(2 Timothy 3:16-17) demands. Also, compulsory obedience (Luke 6:46). Our immediate responses should be both to desire to, as well as physically respond in Christ-likeness always. Thirdly, this slavery to Christ entails consistent, immediate obedience (John 13:16). We should be unwavering in this way. Fourth – as the Bible tells us that we cannot serve two masters (Matt 6:24), our obedience must be exclusive to He and He alone. If our slavery and servitude to Christ is not exclusive, we are willingly engaging in idol-worship and sinning against the Lord. Finally, our obedience should be loyal (John 15:20). Our Savior demands absolute loyalty, born in a desire to do so, to Himself.

This is what putting off of the old man, and putting on the new man looks like in practicality. This is what it means to put away the things of this world, and focus solely on Christ. Unwavering obedience and willing slavery, in humility, to Jesus Christ.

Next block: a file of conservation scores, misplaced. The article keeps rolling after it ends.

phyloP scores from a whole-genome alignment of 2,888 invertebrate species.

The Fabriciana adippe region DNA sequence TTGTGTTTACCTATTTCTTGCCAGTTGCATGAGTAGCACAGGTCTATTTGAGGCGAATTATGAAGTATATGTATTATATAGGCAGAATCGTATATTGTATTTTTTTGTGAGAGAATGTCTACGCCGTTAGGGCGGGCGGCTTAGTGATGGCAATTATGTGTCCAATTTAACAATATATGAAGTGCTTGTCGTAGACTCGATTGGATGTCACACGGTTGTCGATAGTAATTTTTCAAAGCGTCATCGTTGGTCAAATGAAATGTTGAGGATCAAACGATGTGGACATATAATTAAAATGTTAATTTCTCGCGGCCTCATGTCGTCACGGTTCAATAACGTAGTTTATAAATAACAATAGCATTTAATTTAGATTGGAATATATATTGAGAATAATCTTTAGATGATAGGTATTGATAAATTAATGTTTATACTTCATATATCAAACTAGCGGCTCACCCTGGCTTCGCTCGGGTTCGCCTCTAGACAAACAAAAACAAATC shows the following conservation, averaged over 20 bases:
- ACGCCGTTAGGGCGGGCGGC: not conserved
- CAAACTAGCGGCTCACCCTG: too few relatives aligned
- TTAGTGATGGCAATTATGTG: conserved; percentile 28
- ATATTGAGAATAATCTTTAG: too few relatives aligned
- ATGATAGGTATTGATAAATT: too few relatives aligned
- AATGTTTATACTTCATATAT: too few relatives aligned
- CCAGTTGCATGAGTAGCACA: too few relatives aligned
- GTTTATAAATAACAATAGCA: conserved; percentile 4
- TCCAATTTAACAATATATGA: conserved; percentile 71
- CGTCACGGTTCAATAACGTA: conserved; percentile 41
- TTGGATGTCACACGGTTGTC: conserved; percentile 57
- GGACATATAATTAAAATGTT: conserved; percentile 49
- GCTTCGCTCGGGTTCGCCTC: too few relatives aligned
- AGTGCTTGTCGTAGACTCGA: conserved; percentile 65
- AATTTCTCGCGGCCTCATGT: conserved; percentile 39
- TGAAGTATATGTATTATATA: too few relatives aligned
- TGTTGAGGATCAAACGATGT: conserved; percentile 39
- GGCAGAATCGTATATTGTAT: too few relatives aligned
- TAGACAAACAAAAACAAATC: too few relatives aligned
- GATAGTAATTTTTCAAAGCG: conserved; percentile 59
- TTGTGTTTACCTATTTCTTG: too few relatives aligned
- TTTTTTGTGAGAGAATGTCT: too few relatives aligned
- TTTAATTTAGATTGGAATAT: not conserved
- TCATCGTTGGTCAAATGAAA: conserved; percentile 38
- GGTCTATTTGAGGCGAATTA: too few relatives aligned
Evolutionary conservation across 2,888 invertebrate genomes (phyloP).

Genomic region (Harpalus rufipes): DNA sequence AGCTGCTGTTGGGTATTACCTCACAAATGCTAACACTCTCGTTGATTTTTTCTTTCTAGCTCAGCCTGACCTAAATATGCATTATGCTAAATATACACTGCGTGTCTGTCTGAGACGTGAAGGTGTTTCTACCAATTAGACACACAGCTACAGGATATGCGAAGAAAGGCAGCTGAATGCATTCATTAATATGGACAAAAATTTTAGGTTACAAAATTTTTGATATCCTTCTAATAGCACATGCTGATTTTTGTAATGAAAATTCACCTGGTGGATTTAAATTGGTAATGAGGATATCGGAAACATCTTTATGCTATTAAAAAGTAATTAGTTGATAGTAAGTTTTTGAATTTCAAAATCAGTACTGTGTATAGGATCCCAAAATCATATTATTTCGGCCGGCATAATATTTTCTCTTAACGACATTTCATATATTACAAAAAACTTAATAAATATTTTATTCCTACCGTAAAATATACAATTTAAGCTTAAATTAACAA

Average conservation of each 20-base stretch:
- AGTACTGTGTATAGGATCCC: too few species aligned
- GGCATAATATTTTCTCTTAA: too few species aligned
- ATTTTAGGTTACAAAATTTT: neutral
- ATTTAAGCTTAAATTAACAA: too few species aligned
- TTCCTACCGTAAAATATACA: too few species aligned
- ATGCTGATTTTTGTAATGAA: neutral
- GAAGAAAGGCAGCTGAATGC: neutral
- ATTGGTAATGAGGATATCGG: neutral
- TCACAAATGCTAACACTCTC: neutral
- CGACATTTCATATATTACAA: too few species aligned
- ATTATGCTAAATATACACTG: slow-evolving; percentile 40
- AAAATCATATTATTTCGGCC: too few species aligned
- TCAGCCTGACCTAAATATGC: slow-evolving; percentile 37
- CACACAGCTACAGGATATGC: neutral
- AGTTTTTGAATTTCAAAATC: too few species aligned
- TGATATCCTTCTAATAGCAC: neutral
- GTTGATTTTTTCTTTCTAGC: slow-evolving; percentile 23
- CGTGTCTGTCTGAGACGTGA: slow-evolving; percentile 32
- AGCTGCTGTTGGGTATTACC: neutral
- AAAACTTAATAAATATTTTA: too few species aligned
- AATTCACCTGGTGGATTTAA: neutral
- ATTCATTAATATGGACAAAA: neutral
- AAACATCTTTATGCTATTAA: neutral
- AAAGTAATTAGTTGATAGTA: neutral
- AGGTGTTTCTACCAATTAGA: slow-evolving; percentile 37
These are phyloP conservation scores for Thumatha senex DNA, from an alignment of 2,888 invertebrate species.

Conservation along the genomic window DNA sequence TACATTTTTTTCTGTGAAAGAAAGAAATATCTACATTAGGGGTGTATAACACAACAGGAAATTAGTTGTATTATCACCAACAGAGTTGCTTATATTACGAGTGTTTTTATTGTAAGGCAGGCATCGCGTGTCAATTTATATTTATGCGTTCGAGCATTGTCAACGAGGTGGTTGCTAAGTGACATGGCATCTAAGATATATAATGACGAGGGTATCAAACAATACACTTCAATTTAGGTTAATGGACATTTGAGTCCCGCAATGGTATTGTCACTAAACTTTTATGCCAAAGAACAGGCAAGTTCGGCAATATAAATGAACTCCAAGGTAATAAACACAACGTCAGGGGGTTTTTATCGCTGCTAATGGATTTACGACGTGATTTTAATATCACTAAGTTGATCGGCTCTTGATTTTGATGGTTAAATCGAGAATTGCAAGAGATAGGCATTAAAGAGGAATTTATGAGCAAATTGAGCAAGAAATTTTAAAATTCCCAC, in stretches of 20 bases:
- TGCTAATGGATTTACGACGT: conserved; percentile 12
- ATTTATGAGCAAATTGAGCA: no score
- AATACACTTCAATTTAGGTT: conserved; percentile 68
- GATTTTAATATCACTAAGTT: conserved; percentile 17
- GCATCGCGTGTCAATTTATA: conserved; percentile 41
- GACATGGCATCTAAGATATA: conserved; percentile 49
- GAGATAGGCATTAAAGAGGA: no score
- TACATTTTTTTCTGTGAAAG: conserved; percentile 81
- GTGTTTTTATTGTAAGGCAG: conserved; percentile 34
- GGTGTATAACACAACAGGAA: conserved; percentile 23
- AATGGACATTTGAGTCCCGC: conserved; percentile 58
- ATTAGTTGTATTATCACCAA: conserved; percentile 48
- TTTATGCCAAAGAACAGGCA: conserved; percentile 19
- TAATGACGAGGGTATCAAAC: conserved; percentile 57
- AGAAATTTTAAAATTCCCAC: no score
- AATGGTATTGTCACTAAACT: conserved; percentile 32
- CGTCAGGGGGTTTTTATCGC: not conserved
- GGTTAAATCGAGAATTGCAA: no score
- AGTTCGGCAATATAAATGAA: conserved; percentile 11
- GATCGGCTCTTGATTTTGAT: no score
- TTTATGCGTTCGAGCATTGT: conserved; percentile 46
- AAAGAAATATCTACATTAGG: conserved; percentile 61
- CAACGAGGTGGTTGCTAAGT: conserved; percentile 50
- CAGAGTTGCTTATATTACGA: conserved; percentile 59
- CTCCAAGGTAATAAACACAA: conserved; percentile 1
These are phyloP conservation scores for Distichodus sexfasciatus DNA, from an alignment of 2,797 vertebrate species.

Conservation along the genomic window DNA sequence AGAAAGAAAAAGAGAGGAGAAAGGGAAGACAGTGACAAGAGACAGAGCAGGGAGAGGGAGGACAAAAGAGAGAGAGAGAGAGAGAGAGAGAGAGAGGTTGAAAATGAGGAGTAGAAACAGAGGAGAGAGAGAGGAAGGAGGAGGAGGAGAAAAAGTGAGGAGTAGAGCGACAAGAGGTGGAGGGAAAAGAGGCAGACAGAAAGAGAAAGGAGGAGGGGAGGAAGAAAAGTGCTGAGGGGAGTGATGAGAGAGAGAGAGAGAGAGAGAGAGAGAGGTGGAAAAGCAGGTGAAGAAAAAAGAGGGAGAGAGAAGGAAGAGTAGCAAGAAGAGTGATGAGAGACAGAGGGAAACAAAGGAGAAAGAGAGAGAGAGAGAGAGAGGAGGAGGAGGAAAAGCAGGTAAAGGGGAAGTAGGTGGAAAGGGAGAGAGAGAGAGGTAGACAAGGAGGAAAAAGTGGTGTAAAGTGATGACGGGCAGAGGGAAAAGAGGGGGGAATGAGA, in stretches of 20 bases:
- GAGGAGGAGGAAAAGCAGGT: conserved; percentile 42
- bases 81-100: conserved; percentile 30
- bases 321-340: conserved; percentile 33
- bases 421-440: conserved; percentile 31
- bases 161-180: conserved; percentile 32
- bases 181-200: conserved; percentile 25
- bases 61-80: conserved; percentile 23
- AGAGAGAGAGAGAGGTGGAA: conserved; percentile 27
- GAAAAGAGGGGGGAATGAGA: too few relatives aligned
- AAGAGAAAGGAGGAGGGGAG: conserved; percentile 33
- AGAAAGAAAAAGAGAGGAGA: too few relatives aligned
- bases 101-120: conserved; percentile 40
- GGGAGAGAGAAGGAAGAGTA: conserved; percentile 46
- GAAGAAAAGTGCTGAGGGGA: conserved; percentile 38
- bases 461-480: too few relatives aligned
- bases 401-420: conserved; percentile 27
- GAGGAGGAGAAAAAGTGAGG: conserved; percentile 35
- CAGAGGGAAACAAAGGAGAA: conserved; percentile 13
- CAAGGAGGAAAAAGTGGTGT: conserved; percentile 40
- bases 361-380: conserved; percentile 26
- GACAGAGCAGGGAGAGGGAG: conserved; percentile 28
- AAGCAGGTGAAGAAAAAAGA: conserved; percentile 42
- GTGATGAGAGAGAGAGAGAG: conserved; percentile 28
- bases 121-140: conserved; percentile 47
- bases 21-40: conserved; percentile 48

Where are you in this commitment? Have you examined yourself before the Lord in this way? Are you able to communicate these Truths to those you disciple? Are you living it yourself? Are you a willing-slave to Jesus Christ?

Posted in: Biblical Counseling

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“I Never Made a Sacrifice” : Hudson Taylor

Hudson Taylor in Early Years, The Growth of a Soul and Hudson Taylor and the China Inland Mission, The Growth of a Work of God

By Dr. and Mrs. Howard Taylor, OMF International Publishing, 1911, 2005800px-hudsontaylorin1893

James and Amelia Taylor loved their children and, like all doting parents, they enjoyed giving them little treats on occasion. But once in a while, when Amelia brought a dessert to the table for her family, James would say, “Who will see if they can do without today?” He explained it to the children this way: